In short, victims of trafficking are often able to call for help or run away, but they choose not to because they’re afraid and confused.  They’re bound by psychological chains rather than physical ones.

2)     Shut down the sites! 

It’s the age of the internet, and a huge resource for sex traffickers has been the ability to advertise victims online.  Backpage was one such site, one of the most popular of its kind in America. In April of 2018, after a long legal battle, Backpage was shut down, to the immediate celebration of much of the anti-trafficking community.  However, shutting down a site doesn’t eliminate demand.

According to Source’s Director of Anti-trafficking, Maria Eddy, the shutting down of Backpage has made it much more difficult for law enforcement and anti-trafficking organizations to use it to find and recover victims.  The ads that would have been posted on Backpage have gone farther underground, to sites that are much more accessible to the trafficker and buyer than to law enforcement.

“To think that [the shutdown of Backpage] solved all sex trafficking online is very innocent thinking,” said Maria Eddy.  “It’s very naive thinking. It just pushes it to different sites. That’s what happens. We were using backpage as a resource to connect with women who are posting online.”  The new sites that victims are being sold on are darker and more difficult to use. Either that, or they’re pushed out on the street, which can be even more dangerous.

“Law enforcement also had a good working relationship with Backpage,” Maria explained.  When US law enforcement sent subpoenas, Backpage would send back whatever material was requested.  “Now, these websites are overseas, and they don’t respond to US subpoenas.”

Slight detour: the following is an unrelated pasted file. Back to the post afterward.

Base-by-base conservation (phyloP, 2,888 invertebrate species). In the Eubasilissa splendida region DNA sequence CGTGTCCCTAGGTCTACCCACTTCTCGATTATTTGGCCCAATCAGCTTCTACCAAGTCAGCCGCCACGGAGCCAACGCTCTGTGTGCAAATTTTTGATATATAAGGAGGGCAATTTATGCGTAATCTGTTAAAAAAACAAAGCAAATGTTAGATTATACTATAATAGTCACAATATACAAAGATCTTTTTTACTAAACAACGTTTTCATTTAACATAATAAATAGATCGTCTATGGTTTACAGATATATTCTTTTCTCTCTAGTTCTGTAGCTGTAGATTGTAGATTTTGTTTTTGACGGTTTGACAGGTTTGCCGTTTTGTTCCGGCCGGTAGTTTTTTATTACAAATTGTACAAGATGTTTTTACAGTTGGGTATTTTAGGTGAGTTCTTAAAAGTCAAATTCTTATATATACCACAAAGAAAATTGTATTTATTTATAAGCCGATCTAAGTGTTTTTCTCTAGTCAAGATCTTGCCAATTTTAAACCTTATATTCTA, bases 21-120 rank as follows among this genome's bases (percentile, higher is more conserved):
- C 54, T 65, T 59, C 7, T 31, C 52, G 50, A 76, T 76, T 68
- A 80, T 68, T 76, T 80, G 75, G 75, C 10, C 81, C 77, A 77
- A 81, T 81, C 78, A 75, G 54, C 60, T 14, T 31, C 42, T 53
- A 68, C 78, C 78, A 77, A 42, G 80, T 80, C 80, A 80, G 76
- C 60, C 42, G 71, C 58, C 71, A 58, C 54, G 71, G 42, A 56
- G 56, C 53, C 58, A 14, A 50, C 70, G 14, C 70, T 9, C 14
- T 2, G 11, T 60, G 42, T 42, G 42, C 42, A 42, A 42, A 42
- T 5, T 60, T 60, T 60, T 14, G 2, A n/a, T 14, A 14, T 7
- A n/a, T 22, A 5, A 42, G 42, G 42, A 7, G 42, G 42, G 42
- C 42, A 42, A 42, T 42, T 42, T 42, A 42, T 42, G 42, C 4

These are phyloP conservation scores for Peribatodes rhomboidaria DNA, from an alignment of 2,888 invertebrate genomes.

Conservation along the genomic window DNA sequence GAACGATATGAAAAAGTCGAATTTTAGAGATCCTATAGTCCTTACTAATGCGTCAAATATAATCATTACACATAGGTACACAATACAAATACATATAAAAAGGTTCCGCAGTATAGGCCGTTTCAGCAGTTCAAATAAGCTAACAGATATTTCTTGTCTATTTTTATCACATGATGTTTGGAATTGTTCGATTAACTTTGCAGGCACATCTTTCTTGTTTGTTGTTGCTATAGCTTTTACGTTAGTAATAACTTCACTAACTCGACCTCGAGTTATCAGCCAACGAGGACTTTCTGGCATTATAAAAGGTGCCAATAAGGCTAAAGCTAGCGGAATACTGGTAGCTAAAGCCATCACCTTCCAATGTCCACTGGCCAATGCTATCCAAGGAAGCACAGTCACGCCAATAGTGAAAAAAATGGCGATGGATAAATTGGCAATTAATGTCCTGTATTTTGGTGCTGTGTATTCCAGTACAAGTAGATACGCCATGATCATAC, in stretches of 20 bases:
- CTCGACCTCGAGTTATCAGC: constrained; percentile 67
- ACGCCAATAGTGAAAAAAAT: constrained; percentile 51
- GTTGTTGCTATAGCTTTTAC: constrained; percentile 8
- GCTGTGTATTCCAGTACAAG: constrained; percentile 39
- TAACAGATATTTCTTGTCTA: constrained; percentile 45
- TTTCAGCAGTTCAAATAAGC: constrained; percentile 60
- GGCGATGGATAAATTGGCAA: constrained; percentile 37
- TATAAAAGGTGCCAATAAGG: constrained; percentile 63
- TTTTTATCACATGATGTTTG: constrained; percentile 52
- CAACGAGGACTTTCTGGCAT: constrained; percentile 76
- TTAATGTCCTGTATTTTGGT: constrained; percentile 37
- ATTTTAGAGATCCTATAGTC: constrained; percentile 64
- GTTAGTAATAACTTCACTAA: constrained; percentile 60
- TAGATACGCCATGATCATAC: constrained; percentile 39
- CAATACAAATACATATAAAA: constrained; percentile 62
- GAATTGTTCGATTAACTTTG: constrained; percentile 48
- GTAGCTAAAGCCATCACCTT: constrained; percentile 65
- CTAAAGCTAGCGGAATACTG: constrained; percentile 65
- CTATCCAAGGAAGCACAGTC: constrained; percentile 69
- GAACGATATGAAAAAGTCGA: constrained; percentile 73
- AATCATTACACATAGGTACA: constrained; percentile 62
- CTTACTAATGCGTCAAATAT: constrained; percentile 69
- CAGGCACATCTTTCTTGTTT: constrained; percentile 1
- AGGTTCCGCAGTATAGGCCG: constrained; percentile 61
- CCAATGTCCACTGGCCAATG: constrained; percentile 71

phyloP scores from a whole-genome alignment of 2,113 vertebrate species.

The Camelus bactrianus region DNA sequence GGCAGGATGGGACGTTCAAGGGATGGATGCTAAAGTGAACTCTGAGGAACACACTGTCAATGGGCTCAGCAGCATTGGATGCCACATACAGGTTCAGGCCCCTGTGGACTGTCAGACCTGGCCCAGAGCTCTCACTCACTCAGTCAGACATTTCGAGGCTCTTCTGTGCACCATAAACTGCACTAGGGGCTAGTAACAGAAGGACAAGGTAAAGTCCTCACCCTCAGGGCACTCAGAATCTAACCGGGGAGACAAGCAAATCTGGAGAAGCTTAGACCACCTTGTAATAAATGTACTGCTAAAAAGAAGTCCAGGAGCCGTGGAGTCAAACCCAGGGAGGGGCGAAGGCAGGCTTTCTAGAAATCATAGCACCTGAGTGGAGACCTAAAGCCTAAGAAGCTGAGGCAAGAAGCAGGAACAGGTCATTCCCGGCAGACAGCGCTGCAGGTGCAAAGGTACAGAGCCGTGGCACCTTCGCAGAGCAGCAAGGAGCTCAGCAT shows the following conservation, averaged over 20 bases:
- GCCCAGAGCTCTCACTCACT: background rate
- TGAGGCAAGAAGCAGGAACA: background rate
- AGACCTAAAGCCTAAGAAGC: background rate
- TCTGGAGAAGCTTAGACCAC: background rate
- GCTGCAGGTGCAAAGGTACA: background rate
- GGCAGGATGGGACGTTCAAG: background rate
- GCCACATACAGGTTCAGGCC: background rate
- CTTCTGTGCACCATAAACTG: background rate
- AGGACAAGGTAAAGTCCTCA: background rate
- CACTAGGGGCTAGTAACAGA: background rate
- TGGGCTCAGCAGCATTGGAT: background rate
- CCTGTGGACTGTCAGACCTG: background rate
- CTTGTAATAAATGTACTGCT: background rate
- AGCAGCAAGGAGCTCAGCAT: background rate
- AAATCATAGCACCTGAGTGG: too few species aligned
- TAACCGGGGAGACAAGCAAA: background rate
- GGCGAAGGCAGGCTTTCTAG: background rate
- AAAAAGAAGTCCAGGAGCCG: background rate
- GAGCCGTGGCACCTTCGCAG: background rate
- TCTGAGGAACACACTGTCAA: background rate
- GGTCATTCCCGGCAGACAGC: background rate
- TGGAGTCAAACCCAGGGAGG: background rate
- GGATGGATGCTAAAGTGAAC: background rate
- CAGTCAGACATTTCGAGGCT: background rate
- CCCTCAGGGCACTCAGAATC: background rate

3)     Won’t legalization solve it?

Among some European countries, such as Germany and The Netherlands, legalized prostitution is the law of the land.  With prostitution regulated and controlled by the government, many believe that the illegal trafficking of sex will cease to be necessary or profitable for the perpetrators.  However, a 2012 study asserts that, “On average, countries where prostitution is legal experience larger reported human trafficking inflows.”  The industry of prostitution is inseverable from sex trafficking, and the increased demand resulting from legalization only expands the profit to be made by illegal sex traffickers.

So, what’s the ideal legislation when it comes to prostitution?  To Maria Eddy, it’s the Nordic model.  Sweden and Norway have decriminalized those who are prostituted while still making purchasing sex a criminal offense. This ensures the buyer is the criminal, not the prostituted person.  “Without the demand, there wouldn’t be any women in prostitution,” said Maria.

The motivation behind complete legalization is often a desire to keep women safe, to know where they are so they can get health-checkups and are less likely to be trafficked.  However, Maria grew up in the Netherlands, and from what she observes, legalization often has the opposite effect: “I know in my country [the Netherlands], I think it was in 2000 that they legalized prostitution, and it’s actually done the opposite,” she explained, “where it has increased trafficking because they can’t find enough women who want to be legally in prostitution.  So, it’s actually pushed things more underground.”


While awareness has definitely improved in the last decade, these misconceptions certainly need to be addressed before the problem is resolved.  We have to understand what sex trafficking is so that we can know how to fight it and ultimately end it.

SOURCE MN INC. P.O. BOX 8212 MINNEAPOLIS, MN 55408 612.822.5200